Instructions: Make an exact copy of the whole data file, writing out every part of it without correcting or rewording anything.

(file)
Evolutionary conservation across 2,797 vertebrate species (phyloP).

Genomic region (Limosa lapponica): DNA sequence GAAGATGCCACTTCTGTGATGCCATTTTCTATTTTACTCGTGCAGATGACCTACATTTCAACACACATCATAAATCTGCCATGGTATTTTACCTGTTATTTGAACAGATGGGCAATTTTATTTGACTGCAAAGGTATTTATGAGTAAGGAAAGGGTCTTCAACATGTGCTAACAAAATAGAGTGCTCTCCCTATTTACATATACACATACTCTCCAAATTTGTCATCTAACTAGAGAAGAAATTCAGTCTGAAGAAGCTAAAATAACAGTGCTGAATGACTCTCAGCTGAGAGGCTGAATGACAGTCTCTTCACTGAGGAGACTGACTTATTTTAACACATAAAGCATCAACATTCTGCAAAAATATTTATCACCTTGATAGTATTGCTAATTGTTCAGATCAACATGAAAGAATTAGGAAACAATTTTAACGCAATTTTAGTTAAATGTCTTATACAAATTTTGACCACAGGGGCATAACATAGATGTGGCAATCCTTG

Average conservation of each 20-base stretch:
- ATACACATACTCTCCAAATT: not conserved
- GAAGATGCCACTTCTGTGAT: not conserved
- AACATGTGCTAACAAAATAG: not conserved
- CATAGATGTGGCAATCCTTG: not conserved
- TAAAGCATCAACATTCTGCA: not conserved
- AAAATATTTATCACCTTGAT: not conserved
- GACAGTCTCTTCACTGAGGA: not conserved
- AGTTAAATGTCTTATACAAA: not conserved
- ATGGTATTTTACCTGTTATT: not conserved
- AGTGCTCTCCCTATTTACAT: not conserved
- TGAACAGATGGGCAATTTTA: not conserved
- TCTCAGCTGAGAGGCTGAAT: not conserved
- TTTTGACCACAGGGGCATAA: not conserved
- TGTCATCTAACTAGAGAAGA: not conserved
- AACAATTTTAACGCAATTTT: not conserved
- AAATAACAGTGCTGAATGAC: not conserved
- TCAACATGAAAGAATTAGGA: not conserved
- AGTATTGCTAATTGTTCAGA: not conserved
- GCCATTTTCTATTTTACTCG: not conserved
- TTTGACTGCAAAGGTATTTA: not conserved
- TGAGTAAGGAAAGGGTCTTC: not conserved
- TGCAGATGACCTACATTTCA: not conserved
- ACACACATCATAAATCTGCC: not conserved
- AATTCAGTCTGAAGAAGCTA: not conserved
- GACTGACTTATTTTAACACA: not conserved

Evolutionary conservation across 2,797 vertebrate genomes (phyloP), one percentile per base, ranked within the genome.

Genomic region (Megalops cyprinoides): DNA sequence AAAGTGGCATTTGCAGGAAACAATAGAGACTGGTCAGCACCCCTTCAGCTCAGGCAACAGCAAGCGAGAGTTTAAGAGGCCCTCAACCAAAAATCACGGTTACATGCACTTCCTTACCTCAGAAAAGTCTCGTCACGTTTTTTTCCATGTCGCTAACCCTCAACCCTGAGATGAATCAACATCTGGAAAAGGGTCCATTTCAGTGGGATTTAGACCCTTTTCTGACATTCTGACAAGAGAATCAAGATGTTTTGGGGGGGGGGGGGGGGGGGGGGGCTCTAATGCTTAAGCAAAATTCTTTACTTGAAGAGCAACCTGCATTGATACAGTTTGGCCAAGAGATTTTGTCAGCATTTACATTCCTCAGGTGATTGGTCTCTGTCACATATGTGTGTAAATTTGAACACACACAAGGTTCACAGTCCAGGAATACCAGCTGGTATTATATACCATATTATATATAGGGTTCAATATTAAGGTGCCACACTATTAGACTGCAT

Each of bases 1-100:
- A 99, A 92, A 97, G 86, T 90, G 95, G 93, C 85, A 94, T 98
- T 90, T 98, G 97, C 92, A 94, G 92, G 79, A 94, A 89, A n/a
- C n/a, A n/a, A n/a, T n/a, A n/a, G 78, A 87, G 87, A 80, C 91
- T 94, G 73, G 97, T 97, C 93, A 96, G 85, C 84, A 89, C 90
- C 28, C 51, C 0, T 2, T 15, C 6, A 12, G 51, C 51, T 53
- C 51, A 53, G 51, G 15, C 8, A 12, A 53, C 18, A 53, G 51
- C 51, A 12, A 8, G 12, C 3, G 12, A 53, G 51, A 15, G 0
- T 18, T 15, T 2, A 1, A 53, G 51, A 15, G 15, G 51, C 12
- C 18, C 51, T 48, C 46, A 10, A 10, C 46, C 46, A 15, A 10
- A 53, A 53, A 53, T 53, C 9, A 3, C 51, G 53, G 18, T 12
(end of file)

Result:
Evolutionary conservation across 2,797 vertebrate species (phyloP).

Genomic region (Limosa lapponica): DNA sequence GAAGATGCCACTTCTGTGATGCCATTTTCTATTTTACTCGTGCAGATGACCTACATTTCAACACACATCATAAATCTGCCATGGTATTTTACCTGTTATTTGAACAGATGGGCAATTTTATTTGACTGCAAAGGTATTTATGAGTAAGGAAAGGGTCTTCAACATGTGCTAACAAAATAGAGTGCTCTCCCTATTTACATATACACATACTCTCCAAATTTGTCATCTAACTAGAGAAGAAATTCAGTCTGAAGAAGCTAAAATAACAGTGCTGAATGACTCTCAGCTGAGAGGCTGAATGACAGTCTCTTCACTGAGGAGACTGACTTATTTTAACACATAAAGCATCAACATTCTGCAAAAATATTTATCACCTTGATAGTATTGCTAATTGTTCAGATCAACATGAAAGAATTAGGAAACAATTTTAACGCAATTTTAGTTAAATGTCTTATACAAATTTTGACCACAGGGGCATAACATAGATGTGGCAATCCTTG

Average conservation of each 20-base stretch:
- ATACACATACTCTCCAAATT: not conserved
- GAAGATGCCACTTCTGTGAT: not conserved
- AACATGTGCTAACAAAATAG: not conserved
- CATAGATGTGGCAATCCTTG: not conserved
- TAAAGCATCAACATTCTGCA: not conserved
- AAAATATTTATCACCTTGAT: not conserved
- GACAGTCTCTTCACTGAGGA: not conserved
- AGTTAAATGTCTTATACAAA: not conserved
- ATGGTATTTTACCTGTTATT: not conserved
- AGTGCTCTCCCTATTTACAT: not conserved
- TGAACAGATGGGCAATTTTA: not conserved
- TCTCAGCTGAGAGGCTGAAT: not conserved
- TTTTGACCACAGGGGCATAA: not conserved
- TGTCATCTAACTAGAGAAGA: not conserved
- AACAATTTTAACGCAATTTT: not conserved
- AAATAACAGTGCTGAATGAC: not conserved
- TCAACATGAAAGAATTAGGA: not conserved
- AGTATTGCTAATTGTTCAGA: not conserved
- GCCATTTTCTATTTTACTCG: not conserved
- TTTGACTGCAAAGGTATTTA: not conserved
- TGAGTAAGGAAAGGGTCTTC: not conserved
- TGCAGATGACCTACATTTCA: not conserved
- ACACACATCATAAATCTGCC: not conserved
- AATTCAGTCTGAAGAAGCTA: not conserved
- GACTGACTTATTTTAACACA: not conserved

Evolutionary conservation across 2,797 vertebrate genomes (phyloP), one percentile per base, ranked within the genome.

Genomic region (Megalops cyprinoides): DNA sequence AAAGTGGCATTTGCAGGAAACAATAGAGACTGGTCAGCACCCCTTCAGCTCAGGCAACAGCAAGCGAGAGTTTAAGAGGCCCTCAACCAAAAATCACGGTTACATGCACTTCCTTACCTCAGAAAAGTCTCGTCACGTTTTTTTCCATGTCGCTAACCCTCAACCCTGAGATGAATCAACATCTGGAAAAGGGTCCATTTCAGTGGGATTTAGACCCTTTTCTGACATTCTGACAAGAGAATCAAGATGTTTTGGGGGGGGGGGGGGGGGGGGGGGCTCTAATGCTTAAGCAAAATTCTTTACTTGAAGAGCAACCTGCATTGATACAGTTTGGCCAAGAGATTTTGTCAGCATTTACATTCCTCAGGTGATTGGTCTCTGTCACATATGTGTGTAAATTTGAACACACACAAGGTTCACAGTCCAGGAATACCAGCTGGTATTATATACCATATTATATATAGGGTTCAATATTAAGGTGCCACACTATTAGACTGCAT

Each of bases 1-100:
- A 99, A 92, A 97, G 86, T 90, G 95, G 93, C 85, A 94, T 98
- T 90, T 98, G 97, C 92, A 94, G 92, G 79, A 94, A 89, A n/a
- C n/a, A n/a, A n/a, T n/a, A n/a, G 78, A 87, G 87, A 80, C 91
- T 94, G 73, G 97, T 97, C 93, A 96, G 85, C 84, A 89, C 90
- C 28, C 51, C 0, T 2, T 15, C 6, A 12, G 51, C 51, T 53
- C 51, A 53, G 51, G 15, C 8, A 12, A 53, C 18, A 53, G 51
- C 51, A 12, A 8, G 12, C 3, G 12, A 53, G 51, A 15, G 0
- T 18, T 15, T 2, A 1, A 53, G 51, A 15, G 15, G 51, C 12
- C 18, C 51, T 48, C 46, A 10, A 10, C 46, C 46, A 15, A 10
- A 53, A 53, A 53, T 53, C 9, A 3, C 51, G 53, G 18, T 12